Special Issue on “Science, Technology, and the State”
Nicholas J. Rowland, Govind Gopakumar, and Jan-Hendrik Passoth
Call for Papers: Editors for the journal Engaging Science, Technology and Society (ESTS) have read our proposal and encouraged us to develop papers to submit as a thematic collection (i.e., special issue) on technoscience and the state. We are accepting proposals for scholarly research articles that engage and advance a theoretical and empirical synthesis of technoscience and the state. We invite a range of scholars from advanced graduate students to more experienced faculty members to contribute to this effort.
Submissions: Please send a title and abstract (250 words) to Dr. Govind Gopakumar by December 12, 2015 (firstname.lastname@example.org). Notification of interest in paper proposals will arrive within one month (no later than January 12, 2016).
Full call: SpecialIssue-ESTS-call
Growing up with Baudrillard, Lyotard and Luhmann as well as with Bobby Brown, White Noise and Twin Peaks it always seemed to me that the tenets of postmodern thinking are so deeply engraved into my perception that I can hardly distance myself from that. This is still evident whenever I see someone raising a point that just has the smell of modernism: “trust in the independence of science!”, “We can manage our natural resources in a rational way!” or “This is why Ukraine wants to turn towards the West!” As a well trained postmodern I cannot help myself, I have to utter at least a statement of doubt, if not disbelieve. I also never felt the need hide this well habituated scruples when it comes to modernism, as for me, feeling well aligned to a tradition from Weber and Simmel to Adorno and Luhmann the task of sociology has never been simply to understand modernity but to work on the intellectual tools to deal with the both the pleasures and the discomfort it creates.
On the other hand: raised in sociology just before the turn of the chiliad I also never experienced the playfulness that made postmodern thought so appealing to some that were trained just a decade or two earlier. It must have been liberating for someone raised to be a modern, serious sociologist in a time when quite obviously the principles of modernism were crumbling. But I never really felt the pleasure of pastiche, bricolage and of following the interwoven threads of intertextuality – for me what was most evident about the postmodern condition was the inevitable horror and the unshrinkable terror that Jean Baudrillard´s hyperrealism and David Lynch´s Blue Velvet captured so well. There it was again, the discomfort that I assumed early sociologists tried to deal with at the turn to modernity. Modernity was gone, the terror remained. For me postmodern sociology, like its modernist sibling, was damn serious.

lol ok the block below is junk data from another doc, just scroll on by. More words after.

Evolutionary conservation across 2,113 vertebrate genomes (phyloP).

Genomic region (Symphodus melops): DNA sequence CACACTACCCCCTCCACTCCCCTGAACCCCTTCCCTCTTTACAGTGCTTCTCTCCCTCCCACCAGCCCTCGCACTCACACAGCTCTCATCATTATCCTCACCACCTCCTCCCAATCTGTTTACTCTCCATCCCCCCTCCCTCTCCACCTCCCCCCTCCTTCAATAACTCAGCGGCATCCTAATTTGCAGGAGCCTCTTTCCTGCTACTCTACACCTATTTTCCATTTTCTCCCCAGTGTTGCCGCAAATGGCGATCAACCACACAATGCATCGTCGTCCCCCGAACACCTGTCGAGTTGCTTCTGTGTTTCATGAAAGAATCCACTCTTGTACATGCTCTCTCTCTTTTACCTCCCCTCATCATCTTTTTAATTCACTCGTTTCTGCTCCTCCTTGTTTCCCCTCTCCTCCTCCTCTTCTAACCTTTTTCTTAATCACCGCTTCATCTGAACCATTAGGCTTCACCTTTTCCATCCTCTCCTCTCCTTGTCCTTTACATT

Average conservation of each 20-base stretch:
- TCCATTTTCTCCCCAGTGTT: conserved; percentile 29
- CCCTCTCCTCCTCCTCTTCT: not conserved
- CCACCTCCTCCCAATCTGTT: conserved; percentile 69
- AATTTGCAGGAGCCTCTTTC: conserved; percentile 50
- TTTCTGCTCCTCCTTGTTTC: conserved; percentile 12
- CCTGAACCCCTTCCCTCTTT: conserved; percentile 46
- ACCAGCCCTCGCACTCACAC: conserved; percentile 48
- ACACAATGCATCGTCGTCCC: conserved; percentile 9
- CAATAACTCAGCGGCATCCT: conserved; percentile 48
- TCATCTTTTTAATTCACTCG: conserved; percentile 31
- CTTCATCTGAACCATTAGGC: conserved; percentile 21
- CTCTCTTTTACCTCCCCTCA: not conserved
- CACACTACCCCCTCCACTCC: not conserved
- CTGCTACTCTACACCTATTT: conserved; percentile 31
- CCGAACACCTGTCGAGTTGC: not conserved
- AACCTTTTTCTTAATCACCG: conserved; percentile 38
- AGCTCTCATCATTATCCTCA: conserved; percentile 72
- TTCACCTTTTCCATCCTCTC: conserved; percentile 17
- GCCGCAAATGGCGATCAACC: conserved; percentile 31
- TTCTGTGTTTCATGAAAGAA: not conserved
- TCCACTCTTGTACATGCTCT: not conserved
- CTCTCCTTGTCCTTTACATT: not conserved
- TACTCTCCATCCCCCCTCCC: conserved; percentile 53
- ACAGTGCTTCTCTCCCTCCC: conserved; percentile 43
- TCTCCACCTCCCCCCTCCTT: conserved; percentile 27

Only that of course it was not. Diving into Cultural Studies and Semiotics, into Intertextualities and interwoven layers of denotation and connotations when I turned towards media studies I could not help it: All that emphasis on empowered readers and on the politics of pleasure that consumption offered seemed to me seemed to just cover the entrance to the limbo of our contemporary condition. The doubt about ways of the moderns — isn´t it also justified in the case of the postmoderns? If we have never been modern, have we ever been postmodern? My best guess is that we have not. We do not need to be. We need to take the achievements of both the moderns and the postmoderns serious: science, technology, politics as well as hyperrealism, simulacra and irony — without trying to be either modern or postmodern. And we are still in need on the intellectual tools to deal with both the pleasures and the discomforts that both modernism and postmodernism provided us with.
*image from: https://www.flickr.com/photos/julie_coulter/5070699614 (CC)